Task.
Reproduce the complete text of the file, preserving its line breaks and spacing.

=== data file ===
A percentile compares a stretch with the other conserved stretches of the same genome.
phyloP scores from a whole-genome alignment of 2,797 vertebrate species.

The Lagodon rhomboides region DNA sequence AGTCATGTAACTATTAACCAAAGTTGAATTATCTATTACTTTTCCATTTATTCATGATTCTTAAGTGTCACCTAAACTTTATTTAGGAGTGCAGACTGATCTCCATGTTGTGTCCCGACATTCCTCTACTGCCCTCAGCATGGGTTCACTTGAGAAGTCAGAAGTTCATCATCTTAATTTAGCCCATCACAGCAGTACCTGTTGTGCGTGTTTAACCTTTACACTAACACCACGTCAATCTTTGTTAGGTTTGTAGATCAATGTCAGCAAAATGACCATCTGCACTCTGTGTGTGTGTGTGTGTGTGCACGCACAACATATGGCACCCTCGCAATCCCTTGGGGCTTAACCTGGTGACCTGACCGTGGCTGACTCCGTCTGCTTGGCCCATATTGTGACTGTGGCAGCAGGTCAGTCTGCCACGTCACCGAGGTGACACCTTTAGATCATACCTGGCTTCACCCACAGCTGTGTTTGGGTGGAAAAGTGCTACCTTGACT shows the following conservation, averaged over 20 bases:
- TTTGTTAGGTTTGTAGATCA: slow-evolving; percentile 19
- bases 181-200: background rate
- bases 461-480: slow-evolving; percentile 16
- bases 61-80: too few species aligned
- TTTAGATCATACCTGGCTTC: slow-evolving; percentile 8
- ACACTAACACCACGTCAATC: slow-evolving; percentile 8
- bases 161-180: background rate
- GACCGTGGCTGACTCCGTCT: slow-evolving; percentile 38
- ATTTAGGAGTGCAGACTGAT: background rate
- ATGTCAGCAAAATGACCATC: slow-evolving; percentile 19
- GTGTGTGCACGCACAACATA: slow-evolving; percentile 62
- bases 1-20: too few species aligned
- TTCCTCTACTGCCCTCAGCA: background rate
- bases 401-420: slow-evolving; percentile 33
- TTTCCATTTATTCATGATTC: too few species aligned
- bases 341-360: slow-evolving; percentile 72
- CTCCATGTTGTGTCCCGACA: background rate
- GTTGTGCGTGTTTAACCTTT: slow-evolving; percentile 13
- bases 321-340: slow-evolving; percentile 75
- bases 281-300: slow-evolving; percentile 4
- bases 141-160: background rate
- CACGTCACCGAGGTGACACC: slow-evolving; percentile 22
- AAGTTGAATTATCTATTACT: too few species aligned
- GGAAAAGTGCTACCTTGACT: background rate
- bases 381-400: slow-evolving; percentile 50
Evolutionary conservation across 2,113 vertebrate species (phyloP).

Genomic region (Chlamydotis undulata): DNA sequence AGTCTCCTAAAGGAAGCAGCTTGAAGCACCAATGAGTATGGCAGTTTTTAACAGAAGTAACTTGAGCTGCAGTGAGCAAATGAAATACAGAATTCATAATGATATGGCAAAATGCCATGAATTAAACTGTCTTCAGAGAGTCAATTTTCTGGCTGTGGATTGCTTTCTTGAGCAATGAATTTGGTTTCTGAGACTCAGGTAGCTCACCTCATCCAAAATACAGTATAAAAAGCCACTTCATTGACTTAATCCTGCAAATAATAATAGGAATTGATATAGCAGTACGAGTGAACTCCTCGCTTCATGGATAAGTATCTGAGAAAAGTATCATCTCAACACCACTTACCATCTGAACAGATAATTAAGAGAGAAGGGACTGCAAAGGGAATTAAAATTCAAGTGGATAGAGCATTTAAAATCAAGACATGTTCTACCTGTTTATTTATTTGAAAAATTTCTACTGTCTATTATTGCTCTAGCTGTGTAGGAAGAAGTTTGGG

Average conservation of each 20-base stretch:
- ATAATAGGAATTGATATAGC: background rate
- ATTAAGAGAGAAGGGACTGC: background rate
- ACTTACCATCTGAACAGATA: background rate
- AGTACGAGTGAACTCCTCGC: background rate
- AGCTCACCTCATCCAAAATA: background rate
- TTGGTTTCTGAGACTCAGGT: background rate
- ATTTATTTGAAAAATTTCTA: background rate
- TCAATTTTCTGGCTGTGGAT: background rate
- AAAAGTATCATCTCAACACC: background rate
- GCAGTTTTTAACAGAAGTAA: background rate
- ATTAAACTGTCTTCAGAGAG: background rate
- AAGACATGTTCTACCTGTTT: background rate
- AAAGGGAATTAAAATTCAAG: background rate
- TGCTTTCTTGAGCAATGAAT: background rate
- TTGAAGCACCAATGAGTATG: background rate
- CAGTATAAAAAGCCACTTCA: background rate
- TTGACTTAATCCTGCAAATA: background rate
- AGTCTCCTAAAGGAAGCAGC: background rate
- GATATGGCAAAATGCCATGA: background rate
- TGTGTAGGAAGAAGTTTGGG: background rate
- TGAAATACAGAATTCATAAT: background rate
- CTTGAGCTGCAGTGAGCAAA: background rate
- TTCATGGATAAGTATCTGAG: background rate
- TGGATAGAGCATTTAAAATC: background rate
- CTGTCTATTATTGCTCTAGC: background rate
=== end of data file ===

A percentile compares a stretch with the other conserved stretches of the same genome.
phyloP scores from a whole-genome alignment of 2,797 vertebrate species.

The Lagodon rhomboides region DNA sequence AGTCATGTAACTATTAACCAAAGTTGAATTATCTATTACTTTTCCATTTATTCATGATTCTTAAGTGTCACCTAAACTTTATTTAGGAGTGCAGACTGATCTCCATGTTGTGTCCCGACATTCCTCTACTGCCCTCAGCATGGGTTCACTTGAGAAGTCAGAAGTTCATCATCTTAATTTAGCCCATCACAGCAGTACCTGTTGTGCGTGTTTAACCTTTACACTAACACCACGTCAATCTTTGTTAGGTTTGTAGATCAATGTCAGCAAAATGACCATCTGCACTCTGTGTGTGTGTGTGTGTGTGCACGCACAACATATGGCACCCTCGCAATCCCTTGGGGCTTAACCTGGTGACCTGACCGTGGCTGACTCCGTCTGCTTGGCCCATATTGTGACTGTGGCAGCAGGTCAGTCTGCCACGTCACCGAGGTGACACCTTTAGATCATACCTGGCTTCACCCACAGCTGTGTTTGGGTGGAAAAGTGCTACCTTGACT shows the following conservation, averaged over 20 bases:
- TTTGTTAGGTTTGTAGATCA: slow-evolving; percentile 19
- bases 181-200: background rate
- bases 461-480: slow-evolving; percentile 16
- bases 61-80: too few species aligned
- TTTAGATCATACCTGGCTTC: slow-evolving; percentile 8
- ACACTAACACCACGTCAATC: slow-evolving; percentile 8
- bases 161-180: background rate
- GACCGTGGCTGACTCCGTCT: slow-evolving; percentile 38
- ATTTAGGAGTGCAGACTGAT: background rate
- ATGTCAGCAAAATGACCATC: slow-evolving; percentile 19
- GTGTGTGCACGCACAACATA: slow-evolving; percentile 62
- bases 1-20: too few species aligned
- TTCCTCTACTGCCCTCAGCA: background rate
- bases 401-420: slow-evolving; percentile 33
- TTTCCATTTATTCATGATTC: too few species aligned
- bases 341-360: slow-evolving; percentile 72
- CTCCATGTTGTGTCCCGACA: background rate
- GTTGTGCGTGTTTAACCTTT: slow-evolving; percentile 13
- bases 321-340: slow-evolving; percentile 75
- bases 281-300: slow-evolving; percentile 4
- bases 141-160: background rate
- CACGTCACCGAGGTGACACC: slow-evolving; percentile 22
- AAGTTGAATTATCTATTACT: too few species aligned
- GGAAAAGTGCTACCTTGACT: background rate
- bases 381-400: slow-evolving; percentile 50
Evolutionary conservation across 2,113 vertebrate species (phyloP).

Genomic region (Chlamydotis undulata): DNA sequence AGTCTCCTAAAGGAAGCAGCTTGAAGCACCAATGAGTATGGCAGTTTTTAACAGAAGTAACTTGAGCTGCAGTGAGCAAATGAAATACAGAATTCATAATGATATGGCAAAATGCCATGAATTAAACTGTCTTCAGAGAGTCAATTTTCTGGCTGTGGATTGCTTTCTTGAGCAATGAATTTGGTTTCTGAGACTCAGGTAGCTCACCTCATCCAAAATACAGTATAAAAAGCCACTTCATTGACTTAATCCTGCAAATAATAATAGGAATTGATATAGCAGTACGAGTGAACTCCTCGCTTCATGGATAAGTATCTGAGAAAAGTATCATCTCAACACCACTTACCATCTGAACAGATAATTAAGAGAGAAGGGACTGCAAAGGGAATTAAAATTCAAGTGGATAGAGCATTTAAAATCAAGACATGTTCTACCTGTTTATTTATTTGAAAAATTTCTACTGTCTATTATTGCTCTAGCTGTGTAGGAAGAAGTTTGGG

Average conservation of each 20-base stretch:
- ATAATAGGAATTGATATAGC: background rate
- ATTAAGAGAGAAGGGACTGC: background rate
- ACTTACCATCTGAACAGATA: background rate
- AGTACGAGTGAACTCCTCGC: background rate
- AGCTCACCTCATCCAAAATA: background rate
- TTGGTTTCTGAGACTCAGGT: background rate
- ATTTATTTGAAAAATTTCTA: background rate
- TCAATTTTCTGGCTGTGGAT: background rate
- AAAAGTATCATCTCAACACC: background rate
- GCAGTTTTTAACAGAAGTAA: background rate
- ATTAAACTGTCTTCAGAGAG: background rate
- AAGACATGTTCTACCTGTTT: background rate
- AAAGGGAATTAAAATTCAAG: background rate
- TGCTTTCTTGAGCAATGAAT: background rate
- TTGAAGCACCAATGAGTATG: background rate
- CAGTATAAAAAGCCACTTCA: background rate
- TTGACTTAATCCTGCAAATA: background rate
- AGTCTCCTAAAGGAAGCAGC: background rate
- GATATGGCAAAATGCCATGA: background rate
- TGTGTAGGAAGAAGTTTGGG: background rate
- TGAAATACAGAATTCATAAT: background rate
- CTTGAGCTGCAGTGAGCAAA: background rate
- TTCATGGATAAGTATCTGAG: background rate
- TGGATAGAGCATTTAAAATC: background rate
- CTGTCTATTATTGCTCTAGC: background rate